Warm Southern Breeze

"… there is no such thing as nothing."

Posts Tagged ‘Bob Woodward’

We’re Getting Closer: Perspective On Trump’s COVID-19 Death Count

Posted by Warm Southern Breeze on Wednesday, September 16, 2020

Let history be our guide.

It’s worse than the infamous Bataan Death March, a Japanese war crime of World War II in which an estimated 22,000 POWs at least, were killed or died.

Much worse.

Worse than the total casualties of the Battle of Stones River during the Civil War, with 24,000 injuries, deaths, and POWs/MIAs.

Worse also than casualties in the Battle of Shiloh, also during the Civil War, with 24,000, where blood flowed like water.

Worse even than casualties in the Civil War’s Battle of Spotsylvania Court House in 1864, which involved 30,000 lives.

Photo of the Chickamauga Battlefield from the Mathew Brady Photographs series, The Battle of Chickamauga, September 19 – 20, 1863, National Achives; https://catalog.archives.gov/id/524418 Confederate General Braxton Bragg’s Army of the Tennessee defeated forces from the Union’s Army of the Cumberland under Major General William Rosecrans in the Battle of Chickamauga in Georgia on September 19-20, 1863. However, Rosecrans’ forces were able to slip away to Chattanooga, and later relieved by forces under Ulysses S. Grant.

Worse than the Battle of Chickamauga, with 34,000 casualties in the Civil War in 1863.

And even much worse than the Battle of Gettysburg, with 51,000 casualties in 3 days of fighting.

And the Iraq War, with only 4576 deaths is but a mere pittance.

And the War in Afghanistan, where 2216 lives were lost, is exceedingly eclipsed.

• FIVE major Civil War Battles
• A Notorious World War II war crime
• Two modern wars

ALL COMBINED, it’s only 191,792.

And Trump has beat ’em all.

That’s because he always does the most in everything he’s ever done – so he says.

196,103.

That’s the cumulative total number of COVID-19 related deaths in the United States, as reported by Johns Hopkins University, as of 1023, Wednesday, 16 September 2020 .

3000.

That’s the number of people who died in the September 11, 2001 terrorist attacks on the World Trade Center twin towers, and the Pentagon.

6436.76% more have died under Trump’s watch,
than under Bush’s.

And only 16,832 more to go before we eclipse the total deaths in World War I (116,516), Vietnam War (58,209), and Korean War (36,574) combined – 211,299.

Here’s another number:

197,544.

The TOTAL number of casualties – deaths, injuries, POWs, MIAs – from the Top Ten Major Civil War Battles of:

Gettyburg
Chickamauga
Spotsylvania Courthouse
Shiloh
Stones River
Antietam
First Battle of Bull Run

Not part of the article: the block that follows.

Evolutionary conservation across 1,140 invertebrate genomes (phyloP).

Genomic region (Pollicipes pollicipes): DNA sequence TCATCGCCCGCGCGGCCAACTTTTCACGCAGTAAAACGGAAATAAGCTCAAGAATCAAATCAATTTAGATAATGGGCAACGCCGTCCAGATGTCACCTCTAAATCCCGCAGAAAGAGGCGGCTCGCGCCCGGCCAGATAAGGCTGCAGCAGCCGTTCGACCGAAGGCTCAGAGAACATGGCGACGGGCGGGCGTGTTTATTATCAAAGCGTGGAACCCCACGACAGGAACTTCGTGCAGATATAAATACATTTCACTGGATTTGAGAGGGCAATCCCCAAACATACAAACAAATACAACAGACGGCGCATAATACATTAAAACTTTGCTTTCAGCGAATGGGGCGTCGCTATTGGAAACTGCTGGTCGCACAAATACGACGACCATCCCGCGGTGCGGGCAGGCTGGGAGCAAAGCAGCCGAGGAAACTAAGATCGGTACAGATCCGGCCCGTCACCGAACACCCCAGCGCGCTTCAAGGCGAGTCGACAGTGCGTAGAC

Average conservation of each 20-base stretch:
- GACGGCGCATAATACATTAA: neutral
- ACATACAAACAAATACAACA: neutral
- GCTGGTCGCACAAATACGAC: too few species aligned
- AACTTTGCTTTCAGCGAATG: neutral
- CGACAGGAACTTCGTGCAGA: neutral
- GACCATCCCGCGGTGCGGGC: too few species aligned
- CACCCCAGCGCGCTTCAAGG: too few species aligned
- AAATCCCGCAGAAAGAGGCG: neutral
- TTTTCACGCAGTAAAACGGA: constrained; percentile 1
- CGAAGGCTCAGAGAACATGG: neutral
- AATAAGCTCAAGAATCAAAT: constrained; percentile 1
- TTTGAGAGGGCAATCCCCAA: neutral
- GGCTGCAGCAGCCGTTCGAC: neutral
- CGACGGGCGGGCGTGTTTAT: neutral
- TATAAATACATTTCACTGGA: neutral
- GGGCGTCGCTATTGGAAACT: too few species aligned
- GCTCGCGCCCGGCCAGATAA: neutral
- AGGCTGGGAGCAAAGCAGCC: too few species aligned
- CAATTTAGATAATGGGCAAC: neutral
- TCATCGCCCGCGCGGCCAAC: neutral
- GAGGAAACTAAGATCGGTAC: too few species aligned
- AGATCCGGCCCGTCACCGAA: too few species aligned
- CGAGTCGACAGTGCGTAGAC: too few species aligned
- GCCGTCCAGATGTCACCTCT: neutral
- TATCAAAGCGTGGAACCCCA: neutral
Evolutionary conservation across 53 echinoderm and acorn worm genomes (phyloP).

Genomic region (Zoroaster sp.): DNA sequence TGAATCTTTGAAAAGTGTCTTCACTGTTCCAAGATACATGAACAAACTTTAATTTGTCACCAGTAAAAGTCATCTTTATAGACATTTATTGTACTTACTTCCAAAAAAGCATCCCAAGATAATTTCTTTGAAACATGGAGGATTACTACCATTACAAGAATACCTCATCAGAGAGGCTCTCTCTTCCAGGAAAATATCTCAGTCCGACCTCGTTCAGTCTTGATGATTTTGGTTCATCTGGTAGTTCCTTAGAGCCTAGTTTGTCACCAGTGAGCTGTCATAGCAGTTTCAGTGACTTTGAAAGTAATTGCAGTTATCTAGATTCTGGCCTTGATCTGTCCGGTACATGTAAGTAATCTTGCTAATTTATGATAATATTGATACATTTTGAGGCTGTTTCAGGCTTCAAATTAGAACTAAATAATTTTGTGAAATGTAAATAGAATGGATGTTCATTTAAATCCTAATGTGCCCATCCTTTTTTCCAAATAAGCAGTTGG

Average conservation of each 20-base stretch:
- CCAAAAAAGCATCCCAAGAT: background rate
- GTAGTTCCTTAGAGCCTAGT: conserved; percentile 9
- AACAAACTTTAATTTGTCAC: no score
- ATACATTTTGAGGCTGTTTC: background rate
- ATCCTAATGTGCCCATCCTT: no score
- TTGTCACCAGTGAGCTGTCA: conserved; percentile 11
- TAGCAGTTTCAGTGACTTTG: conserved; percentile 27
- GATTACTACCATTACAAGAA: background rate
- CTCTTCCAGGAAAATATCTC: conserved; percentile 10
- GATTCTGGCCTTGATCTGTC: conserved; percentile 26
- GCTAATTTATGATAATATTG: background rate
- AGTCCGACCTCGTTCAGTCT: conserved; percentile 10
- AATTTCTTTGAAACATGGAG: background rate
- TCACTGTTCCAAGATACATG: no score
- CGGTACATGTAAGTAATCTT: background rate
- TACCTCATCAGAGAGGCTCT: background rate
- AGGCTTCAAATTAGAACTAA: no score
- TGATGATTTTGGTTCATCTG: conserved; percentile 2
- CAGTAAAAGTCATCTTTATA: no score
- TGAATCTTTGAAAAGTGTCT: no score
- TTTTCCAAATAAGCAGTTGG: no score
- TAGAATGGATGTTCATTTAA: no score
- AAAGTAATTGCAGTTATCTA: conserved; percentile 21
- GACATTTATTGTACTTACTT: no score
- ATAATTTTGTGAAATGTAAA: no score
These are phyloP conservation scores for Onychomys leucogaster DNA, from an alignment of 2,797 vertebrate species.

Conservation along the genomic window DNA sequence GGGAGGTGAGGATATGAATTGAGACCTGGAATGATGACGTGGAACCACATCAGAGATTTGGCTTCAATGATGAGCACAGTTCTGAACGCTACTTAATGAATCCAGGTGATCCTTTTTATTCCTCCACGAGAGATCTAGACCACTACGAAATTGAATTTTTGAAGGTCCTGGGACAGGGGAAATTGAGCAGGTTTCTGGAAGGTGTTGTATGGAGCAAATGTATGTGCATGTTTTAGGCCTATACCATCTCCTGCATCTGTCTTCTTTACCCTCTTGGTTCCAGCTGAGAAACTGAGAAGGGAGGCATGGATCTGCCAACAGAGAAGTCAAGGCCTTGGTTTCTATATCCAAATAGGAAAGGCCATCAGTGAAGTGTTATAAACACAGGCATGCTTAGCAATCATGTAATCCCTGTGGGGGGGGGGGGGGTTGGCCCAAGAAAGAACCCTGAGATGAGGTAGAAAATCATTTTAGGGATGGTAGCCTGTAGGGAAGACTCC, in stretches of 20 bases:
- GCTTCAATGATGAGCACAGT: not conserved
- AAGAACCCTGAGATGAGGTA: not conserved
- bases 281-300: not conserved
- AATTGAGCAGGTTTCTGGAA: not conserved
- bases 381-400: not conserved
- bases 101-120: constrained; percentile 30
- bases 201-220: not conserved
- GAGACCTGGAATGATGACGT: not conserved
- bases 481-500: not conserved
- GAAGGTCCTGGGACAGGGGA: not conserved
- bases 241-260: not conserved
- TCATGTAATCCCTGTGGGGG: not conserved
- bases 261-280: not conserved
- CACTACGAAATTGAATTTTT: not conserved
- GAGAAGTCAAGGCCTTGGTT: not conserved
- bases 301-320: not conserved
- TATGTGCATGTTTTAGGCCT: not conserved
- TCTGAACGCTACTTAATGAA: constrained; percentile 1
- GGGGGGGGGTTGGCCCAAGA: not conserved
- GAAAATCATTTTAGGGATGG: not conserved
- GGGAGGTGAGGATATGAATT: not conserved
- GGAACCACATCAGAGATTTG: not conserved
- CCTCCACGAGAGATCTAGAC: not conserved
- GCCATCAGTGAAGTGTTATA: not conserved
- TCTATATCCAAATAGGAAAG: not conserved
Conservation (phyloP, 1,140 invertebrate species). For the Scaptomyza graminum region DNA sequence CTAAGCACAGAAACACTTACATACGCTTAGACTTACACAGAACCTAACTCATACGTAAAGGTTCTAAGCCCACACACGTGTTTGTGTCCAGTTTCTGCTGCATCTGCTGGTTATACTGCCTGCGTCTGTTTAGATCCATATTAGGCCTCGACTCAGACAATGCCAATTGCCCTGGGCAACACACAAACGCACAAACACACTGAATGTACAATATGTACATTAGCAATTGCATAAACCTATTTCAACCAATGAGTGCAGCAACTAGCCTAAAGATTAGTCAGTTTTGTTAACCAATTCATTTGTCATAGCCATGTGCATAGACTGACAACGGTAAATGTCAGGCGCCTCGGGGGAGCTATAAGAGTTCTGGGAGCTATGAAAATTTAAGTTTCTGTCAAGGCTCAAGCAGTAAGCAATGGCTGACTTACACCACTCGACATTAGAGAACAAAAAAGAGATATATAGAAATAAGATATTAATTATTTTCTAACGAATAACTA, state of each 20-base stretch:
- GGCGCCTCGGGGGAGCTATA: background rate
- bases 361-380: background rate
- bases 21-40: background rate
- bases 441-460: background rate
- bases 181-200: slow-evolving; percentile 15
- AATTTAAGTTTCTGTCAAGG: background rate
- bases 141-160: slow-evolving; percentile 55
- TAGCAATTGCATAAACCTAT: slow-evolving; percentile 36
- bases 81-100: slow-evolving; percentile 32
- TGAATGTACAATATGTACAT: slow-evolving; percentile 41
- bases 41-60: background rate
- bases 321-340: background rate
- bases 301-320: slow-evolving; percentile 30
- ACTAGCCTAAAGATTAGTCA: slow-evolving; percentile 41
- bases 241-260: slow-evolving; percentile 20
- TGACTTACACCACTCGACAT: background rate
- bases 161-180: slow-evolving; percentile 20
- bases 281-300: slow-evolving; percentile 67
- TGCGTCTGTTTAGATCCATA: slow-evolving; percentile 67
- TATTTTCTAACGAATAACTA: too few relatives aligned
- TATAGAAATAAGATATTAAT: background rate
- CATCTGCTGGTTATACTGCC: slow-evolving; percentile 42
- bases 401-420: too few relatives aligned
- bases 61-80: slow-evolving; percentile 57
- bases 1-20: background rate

Second Battle of Bull Run
Fredricksburg
Cold Harbor

196,103 is today’s Trump Death Count – Wednesday, 16 September 2020,
as of the 1023 update.

Only 1441 to go.

The next macabre marker for the Trump virus is Civil War Battlefield Deaths – 204,100.

That’s just 7,997 away.

We’re getting closer.

“And – we’re – we have it totally under control. It’s Read the rest of this entry »

Posted in - Did they REALLY say that?, - Even MORE Uncategorized!, - Lost In Space: TOTALLY Discombobulated, - Read 'em and weep: The Daily News | Tagged: , , , , , , , , , , | Leave a Comment »

Woodward & Bernstein on Watergate: Nixon was far wose than we imagined

Posted by Warm Southern Breeze on Friday, June 8, 2012

And this surprises people?

Woodward and Bernstein: 40 years after Watergate, Nixon was far worse than we thought

By Carl Bernstein and Bob Woodward, Friday, June 8, 12:35 PM

As Sen. Sam Ervin completed his 20-year Senate career in 1974 and issued his final report as chairman of the Senate Watergate committee, he posed the question: “What was Watergate?”

Countless answers have been offered in the 40 years since June 17, 1972, when a team of burglars wearing business suits and rubber gloves was arrested at 2:30 a.m. at the headquarters of the Democratic Party in the Watergate office building. Four days afterward, the Nixon White House offered its answer: “Certain elements may try to stretch this beyond what it was,” press secretary Ronald Ziegler scoffed, dismissing the incident as a “third-rate burglary.”

History proved that it was anything but. Two years later, Richard Nixon would become the first and only U.S. president to resign, his role in the criminal conspiracy to obstruct justice — the Watergate coverup — definitively established. Another answer has since persisted, often unchallenged: the notion that the coverup was worse than the crime. This idea minimizes the scale and reach of Nixon’s criminal actions.

Ervin’s answer to his own question hints at the magnitude of Watergate: “To destroy, insofar as the presidential election of 1972 was concerned, the integrity of the process by which the President of the United States is nominated and elected.” Yet Watergate was far more than that. At its most virulent, Watergate was a brazen and daring assault, led by Nixon himself, against the heart of American democracy: the Constitution, our system of free elections, the rule of law.

Today, much more than when we first covered this story as young Washington Post reporters, an abundant record provides unambiguous answers and evidence about Watergate and its meaning. This record has Read the rest of this entry »

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